“We still have one of the lowest rates of uptake for new technologies and medicines in Europe. And this is constant across all companies and all medicines. We would really like to see patients having better access to medicines at local level.”

Career timeline

Managing Director, Janssen UK & Ireland, and member of the Janssen European Leadership team

Managing Director, Janssen North Africa

Managing Director, Janssen Romania

Marketing and Sales Director, Janssen Spain

Business Unit Director, Janssen Spain

Several positions in Sales and Marketing, Janssen Spain

The way health technology assessments (HTAs) are carried out for end-of-life medicines could also be improved, says Rodriguez, citing the Cancer Drugs Fund as a valuable initiative that highlighted the need to improve access to oncology medicines.

“We are advocating a broader definition of value for medicines – and it addresses some of these issues. How can we introduce variables that are not used now, for example, like the societal impact that will work in those end-of-life criteria?”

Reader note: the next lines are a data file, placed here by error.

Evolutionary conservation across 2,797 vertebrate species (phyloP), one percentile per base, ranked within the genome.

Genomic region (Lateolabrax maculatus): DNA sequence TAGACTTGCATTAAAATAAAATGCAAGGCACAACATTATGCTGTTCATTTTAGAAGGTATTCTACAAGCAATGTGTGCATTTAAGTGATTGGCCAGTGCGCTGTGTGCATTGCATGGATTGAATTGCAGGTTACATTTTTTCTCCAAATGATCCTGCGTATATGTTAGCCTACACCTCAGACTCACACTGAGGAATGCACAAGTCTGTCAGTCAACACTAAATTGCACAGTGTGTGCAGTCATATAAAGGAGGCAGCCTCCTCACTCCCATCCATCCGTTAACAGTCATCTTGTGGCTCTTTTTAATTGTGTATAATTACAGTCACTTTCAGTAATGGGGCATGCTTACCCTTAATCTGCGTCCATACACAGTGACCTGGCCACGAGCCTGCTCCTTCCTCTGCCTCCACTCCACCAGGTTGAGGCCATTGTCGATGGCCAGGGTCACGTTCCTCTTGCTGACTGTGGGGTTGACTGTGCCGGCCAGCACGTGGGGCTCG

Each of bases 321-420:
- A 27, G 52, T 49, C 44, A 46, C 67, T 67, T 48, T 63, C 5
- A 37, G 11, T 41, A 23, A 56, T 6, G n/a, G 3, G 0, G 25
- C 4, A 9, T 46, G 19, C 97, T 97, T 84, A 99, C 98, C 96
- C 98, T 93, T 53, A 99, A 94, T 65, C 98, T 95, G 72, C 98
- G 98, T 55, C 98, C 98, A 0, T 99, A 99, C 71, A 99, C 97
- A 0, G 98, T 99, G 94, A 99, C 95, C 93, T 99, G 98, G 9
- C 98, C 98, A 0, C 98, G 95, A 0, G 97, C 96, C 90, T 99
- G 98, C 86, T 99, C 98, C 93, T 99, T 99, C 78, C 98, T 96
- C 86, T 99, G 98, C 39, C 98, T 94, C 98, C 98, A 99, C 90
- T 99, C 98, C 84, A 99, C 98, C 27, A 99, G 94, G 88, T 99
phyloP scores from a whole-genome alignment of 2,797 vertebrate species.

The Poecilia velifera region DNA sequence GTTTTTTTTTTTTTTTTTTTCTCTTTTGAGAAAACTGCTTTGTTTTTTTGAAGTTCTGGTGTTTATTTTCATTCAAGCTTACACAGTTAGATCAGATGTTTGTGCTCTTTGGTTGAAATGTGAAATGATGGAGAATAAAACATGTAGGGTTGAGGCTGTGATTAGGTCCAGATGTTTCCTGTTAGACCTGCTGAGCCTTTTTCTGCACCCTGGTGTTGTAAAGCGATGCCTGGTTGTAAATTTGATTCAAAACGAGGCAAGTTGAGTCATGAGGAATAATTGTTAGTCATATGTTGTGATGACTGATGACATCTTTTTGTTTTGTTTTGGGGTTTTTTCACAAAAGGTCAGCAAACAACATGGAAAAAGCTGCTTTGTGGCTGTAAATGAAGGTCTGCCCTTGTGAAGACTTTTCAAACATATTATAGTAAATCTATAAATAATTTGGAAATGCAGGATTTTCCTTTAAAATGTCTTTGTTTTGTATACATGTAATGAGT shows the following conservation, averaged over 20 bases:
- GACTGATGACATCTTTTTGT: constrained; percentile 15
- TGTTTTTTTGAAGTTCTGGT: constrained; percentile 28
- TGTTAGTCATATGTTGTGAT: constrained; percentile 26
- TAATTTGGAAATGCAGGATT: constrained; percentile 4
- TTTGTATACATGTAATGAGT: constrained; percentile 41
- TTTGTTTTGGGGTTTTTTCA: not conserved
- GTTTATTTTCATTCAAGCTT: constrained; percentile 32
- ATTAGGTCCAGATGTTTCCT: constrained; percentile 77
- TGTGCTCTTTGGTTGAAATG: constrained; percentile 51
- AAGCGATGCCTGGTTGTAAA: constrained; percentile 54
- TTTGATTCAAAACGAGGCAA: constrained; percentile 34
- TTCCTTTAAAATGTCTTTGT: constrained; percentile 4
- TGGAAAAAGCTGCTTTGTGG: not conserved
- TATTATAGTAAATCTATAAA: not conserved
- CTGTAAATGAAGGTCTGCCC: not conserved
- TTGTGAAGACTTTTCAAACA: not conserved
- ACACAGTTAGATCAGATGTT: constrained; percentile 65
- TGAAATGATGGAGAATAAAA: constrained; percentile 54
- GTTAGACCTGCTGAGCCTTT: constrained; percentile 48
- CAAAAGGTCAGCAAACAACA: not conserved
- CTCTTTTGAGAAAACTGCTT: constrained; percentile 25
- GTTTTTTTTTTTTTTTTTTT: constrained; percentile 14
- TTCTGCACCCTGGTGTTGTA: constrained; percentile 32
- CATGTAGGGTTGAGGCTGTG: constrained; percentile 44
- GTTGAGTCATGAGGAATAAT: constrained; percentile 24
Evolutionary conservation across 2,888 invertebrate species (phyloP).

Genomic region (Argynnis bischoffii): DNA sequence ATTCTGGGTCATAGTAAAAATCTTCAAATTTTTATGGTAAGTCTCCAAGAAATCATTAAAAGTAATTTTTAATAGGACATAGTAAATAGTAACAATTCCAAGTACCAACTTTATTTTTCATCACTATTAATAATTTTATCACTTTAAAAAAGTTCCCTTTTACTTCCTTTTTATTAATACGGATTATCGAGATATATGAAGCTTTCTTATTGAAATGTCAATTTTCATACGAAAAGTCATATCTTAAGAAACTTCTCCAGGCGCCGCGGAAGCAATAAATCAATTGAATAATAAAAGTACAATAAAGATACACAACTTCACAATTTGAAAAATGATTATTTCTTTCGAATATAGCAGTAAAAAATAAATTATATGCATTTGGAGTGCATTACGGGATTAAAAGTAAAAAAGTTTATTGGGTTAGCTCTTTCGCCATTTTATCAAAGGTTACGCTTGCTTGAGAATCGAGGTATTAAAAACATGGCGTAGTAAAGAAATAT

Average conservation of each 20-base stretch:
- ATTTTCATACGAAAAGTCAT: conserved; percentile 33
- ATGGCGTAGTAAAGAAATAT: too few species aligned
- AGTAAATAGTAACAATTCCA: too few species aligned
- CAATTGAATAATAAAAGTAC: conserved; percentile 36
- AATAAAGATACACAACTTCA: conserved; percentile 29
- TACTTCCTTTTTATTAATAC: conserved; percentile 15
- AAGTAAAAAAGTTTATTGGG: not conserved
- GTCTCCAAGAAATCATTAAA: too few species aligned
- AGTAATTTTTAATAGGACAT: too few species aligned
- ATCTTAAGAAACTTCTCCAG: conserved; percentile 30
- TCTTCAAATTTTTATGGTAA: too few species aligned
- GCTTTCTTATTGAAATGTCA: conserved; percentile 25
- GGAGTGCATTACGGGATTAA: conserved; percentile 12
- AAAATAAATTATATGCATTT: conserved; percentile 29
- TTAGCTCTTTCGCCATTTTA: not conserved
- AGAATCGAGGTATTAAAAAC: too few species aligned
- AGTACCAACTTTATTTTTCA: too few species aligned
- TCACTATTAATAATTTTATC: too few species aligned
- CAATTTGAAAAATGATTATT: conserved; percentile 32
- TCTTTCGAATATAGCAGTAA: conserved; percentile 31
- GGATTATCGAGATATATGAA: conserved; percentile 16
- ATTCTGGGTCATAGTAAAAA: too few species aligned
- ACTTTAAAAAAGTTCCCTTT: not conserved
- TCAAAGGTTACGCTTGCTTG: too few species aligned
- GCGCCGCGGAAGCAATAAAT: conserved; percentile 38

Such steps are all the more necessary considering the value the pharma industry brings to the UK as “a wealth generator to the country”, says Rodriguez.

“We are a very important part of the economy – we create good jobs, we create quality jobs.

“We also need to show that we are wealth generators for the community: for our employees, for the different industries that are working with us directly and indirectly. This is something that we need to talk about because pharma companies do play a key role in the economy of different countries, even in difficult times like those we are experiencing currently.”

Workplace community
Janssen's commitment to its employees extends further than just an economic one, however, and Rodriguez is keen to demonstrate the importance of building a community within the workplace – something that helped Janssen UK & Ireland place 15th in The Times 100 Best Companies to Work For in its first year of entering.